Mayor’s Asian American Advisory Committee connecting Asian residents with Quincy community for three years

The Mayor’s Asian American Advisory Committee convened on November 20th in the North Quincy Community Center to review the year’s accomplishments. Encouraged by Quincy Mayor Thomas Koch, the committee was formed to provide a bridge between the City and Asian American residents.  It is composed of a dedicated volunteer group of Chinese Americans and long time Quincy residents who meet once per month to create a unified community environment. Committee member Betty Yau said, “We’ve been meeting since November 2007.  It’s really wonderful that we keep up this monthly meeting.” The committee has helped promote a cleaner and greener Quincy, … Continue reading

Author challenges immigrant narrative in book on Angel Island and talk for local organization

Although they lived almost a century apart, Erika Lee speaks about Soto Shee with warmth, as if she were a friend instead of a historical figure. Soto Shee, the wife of a Chinese merchant, was detained on Angel Island—the immigration station in San Francisco Bay often called the “Ellis Island of the West”—while trying to join her husband in the United States. During her detention, her infant son, Soon Din, grew ill and died. Denied release following her son’s death, Soto Shee hung herself, only to be saved just in time by a station matron. “In the end, she was … Continue reading

Asian American Film Festival launches in Boston

Films featuring Asian American actors, culture, and issues will be presented this year in five different venues across the Boston area.  The Boston Asian American Film Festival (BAAFF), facilitated by the Asian American Resource Workshop (AARW), will include 14 independent films and videos, five screening events, a workshop on Asian Americans in film, and 13 community presenting partners.  Ranging from comedies to dramas and short films, the festival will offer a wide breadth of topics for Greater Boston audiences. BAAFF kicked off with a fundraiser launch party on Wednesday, October 20th, at Splash Ultra Lounge. Attendees networked, enjoyed food and … Continue reading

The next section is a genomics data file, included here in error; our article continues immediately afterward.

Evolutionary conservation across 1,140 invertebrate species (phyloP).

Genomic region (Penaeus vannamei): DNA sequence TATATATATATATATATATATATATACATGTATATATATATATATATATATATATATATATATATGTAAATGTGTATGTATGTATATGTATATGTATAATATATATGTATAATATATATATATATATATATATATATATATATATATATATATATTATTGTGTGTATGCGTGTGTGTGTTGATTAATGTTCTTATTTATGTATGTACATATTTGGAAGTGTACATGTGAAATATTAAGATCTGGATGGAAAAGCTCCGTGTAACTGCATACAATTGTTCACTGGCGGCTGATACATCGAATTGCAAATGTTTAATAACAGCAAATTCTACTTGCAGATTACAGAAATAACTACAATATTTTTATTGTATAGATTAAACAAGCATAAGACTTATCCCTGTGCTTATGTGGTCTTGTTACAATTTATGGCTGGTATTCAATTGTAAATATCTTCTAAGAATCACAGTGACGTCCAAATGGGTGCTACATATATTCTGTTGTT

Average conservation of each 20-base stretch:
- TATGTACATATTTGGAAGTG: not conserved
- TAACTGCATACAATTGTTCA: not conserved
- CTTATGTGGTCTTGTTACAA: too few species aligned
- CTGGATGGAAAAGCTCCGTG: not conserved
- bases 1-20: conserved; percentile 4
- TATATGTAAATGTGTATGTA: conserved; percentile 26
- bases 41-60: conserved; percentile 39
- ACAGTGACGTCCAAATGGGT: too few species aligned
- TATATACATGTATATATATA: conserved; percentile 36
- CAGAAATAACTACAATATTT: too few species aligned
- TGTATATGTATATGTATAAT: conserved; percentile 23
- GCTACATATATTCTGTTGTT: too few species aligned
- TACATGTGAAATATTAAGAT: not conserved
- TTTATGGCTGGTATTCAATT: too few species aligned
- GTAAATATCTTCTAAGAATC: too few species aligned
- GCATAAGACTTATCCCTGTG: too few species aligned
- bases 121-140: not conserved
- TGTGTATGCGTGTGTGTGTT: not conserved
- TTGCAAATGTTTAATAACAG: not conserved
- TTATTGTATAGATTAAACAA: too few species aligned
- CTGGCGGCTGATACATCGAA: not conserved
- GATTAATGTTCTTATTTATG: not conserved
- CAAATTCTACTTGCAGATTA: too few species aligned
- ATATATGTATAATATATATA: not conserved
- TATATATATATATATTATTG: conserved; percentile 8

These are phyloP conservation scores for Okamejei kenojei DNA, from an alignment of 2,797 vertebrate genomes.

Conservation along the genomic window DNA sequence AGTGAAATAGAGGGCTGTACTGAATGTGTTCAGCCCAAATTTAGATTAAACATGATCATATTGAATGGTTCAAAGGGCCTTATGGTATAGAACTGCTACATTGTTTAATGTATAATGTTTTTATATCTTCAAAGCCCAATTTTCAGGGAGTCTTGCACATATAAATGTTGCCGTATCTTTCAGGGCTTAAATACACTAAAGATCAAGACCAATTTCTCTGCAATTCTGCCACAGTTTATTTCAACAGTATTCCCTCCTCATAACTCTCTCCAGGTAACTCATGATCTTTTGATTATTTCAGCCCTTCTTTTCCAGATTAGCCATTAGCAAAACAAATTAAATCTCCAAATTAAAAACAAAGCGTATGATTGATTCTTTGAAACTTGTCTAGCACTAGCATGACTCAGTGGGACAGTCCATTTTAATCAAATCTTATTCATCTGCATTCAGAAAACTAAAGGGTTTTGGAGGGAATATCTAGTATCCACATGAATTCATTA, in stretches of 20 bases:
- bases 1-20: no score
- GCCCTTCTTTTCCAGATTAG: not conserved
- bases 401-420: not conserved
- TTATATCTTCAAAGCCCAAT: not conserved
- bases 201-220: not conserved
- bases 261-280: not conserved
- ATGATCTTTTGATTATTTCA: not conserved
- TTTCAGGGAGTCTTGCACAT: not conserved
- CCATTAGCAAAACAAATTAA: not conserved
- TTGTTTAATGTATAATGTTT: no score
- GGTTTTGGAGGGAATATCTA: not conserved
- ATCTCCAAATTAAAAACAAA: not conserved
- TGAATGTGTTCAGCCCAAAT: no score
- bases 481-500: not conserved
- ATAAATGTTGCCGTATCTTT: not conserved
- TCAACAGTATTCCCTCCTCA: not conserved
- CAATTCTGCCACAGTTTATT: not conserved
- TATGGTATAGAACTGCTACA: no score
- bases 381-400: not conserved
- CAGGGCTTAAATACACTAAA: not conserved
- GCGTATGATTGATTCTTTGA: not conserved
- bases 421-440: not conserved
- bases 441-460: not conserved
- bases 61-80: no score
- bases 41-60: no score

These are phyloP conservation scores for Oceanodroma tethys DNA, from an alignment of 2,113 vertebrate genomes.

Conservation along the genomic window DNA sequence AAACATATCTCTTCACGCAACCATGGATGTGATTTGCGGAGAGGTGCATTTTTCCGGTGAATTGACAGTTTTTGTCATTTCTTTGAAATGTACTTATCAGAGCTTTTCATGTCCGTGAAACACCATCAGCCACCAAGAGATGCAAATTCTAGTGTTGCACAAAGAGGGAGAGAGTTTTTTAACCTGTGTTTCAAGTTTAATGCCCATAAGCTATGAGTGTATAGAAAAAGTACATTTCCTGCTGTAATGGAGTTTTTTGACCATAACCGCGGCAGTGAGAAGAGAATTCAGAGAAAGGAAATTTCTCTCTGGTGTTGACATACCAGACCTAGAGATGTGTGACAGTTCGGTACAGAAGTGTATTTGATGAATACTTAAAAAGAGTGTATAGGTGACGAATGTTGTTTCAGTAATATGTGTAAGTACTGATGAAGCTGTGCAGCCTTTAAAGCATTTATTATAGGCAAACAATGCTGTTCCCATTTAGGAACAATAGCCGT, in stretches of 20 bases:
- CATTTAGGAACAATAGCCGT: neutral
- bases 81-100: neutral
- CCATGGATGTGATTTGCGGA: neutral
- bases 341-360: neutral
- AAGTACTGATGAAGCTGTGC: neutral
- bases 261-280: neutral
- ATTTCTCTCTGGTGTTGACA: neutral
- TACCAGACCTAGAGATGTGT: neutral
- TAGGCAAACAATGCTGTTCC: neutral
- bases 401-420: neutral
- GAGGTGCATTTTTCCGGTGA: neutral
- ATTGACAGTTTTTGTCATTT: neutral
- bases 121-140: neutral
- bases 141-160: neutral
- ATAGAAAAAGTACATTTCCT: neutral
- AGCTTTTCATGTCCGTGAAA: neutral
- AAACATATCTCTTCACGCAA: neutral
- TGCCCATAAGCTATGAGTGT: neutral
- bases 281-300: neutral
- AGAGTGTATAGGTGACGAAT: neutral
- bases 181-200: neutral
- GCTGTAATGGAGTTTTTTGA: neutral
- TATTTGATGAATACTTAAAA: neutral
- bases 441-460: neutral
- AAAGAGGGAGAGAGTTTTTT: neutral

Taiwanese puppetry showcased at the Newton Free Library

Taiwanese glove puppetry, a popular performance art, is now on display in the atrium of the New Free Library till September 30.  Provided by the Culture Center of the Taipei Economic and Cultural Office in Boston (TECO), the exhibit features eight series of Taiwanese folklore tales and temple fair tradition. One of the folklore series is Auntie Tiger, a Hakka folktale about a tiger spirit, who, through the use of black magic, turns itself into an elderly woman.  Disguised as a kind old lady, the spirit knocks on doors and preys particularly on children who are home alone. Its tricks … Continue reading

Globalized labor in 19th century Massachusetts

China officially surpassed Japan as the world’s second largest economy last week. At the same time, the millions toiling in the workshop of the world are grabbing headlines of a more controversial kind. Complaints of poor working conditions, suicide cases in factory campuses, wage disputes, and even strikes have caused concern for Modern China’s economic revolution. A much smaller group of Chinese laborers saw themselves in a similar struggle, not in Shenzhen, but in North Adams, Massachusetts, over a hundred years ago. The peculiar account of the lives of seventy-five Chinese men in the 19th century industrial hotbed is the … Continue reading

Hidden Temples of China

One our most recent trip to China, my wife and I by chance happened to visit many different religious sites.  While religious practice is not outlawed in China today, it is low-key.  During the last decade of Mao Zedong’s life religions were effectively banned and religious leaders and worshippers persecuted.  The climate is more relaxed today, but there is still tight control.  All religions are officially run by the government and no religion is allowed to be controlled by a foreign source.  So the Chinese Catholic church takes its orders from the Communist party rather than the Vatican for example. … Continue reading